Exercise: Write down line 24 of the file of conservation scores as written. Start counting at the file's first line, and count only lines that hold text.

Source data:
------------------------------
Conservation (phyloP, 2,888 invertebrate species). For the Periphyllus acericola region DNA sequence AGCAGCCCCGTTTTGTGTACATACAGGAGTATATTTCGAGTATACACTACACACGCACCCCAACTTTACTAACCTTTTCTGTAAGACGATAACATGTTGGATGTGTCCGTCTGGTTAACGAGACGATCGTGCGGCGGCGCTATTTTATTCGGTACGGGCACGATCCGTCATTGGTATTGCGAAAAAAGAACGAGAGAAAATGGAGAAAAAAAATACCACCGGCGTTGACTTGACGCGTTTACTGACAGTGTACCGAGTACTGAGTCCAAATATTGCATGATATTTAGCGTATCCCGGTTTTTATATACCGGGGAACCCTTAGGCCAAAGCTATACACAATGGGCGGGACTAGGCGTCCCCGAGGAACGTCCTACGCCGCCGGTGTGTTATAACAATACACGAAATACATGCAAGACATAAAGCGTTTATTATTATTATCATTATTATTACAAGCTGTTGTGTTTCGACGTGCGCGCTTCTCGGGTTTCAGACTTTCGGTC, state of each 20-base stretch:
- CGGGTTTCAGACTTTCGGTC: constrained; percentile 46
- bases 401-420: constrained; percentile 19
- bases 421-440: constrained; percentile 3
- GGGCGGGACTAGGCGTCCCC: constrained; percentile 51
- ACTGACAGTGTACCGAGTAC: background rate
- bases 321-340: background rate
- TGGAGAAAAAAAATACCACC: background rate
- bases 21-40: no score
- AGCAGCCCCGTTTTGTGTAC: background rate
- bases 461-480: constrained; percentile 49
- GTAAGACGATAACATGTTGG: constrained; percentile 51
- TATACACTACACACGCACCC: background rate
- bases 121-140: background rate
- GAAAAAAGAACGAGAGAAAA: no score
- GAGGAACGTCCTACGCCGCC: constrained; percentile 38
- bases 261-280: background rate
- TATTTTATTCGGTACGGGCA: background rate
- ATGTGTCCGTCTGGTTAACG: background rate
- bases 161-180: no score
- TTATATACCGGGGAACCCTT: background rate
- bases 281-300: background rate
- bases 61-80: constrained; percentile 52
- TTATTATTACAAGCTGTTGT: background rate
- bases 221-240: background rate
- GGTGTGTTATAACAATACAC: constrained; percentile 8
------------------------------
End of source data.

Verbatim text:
- TTATTATTACAAGCTGTTGT: background rate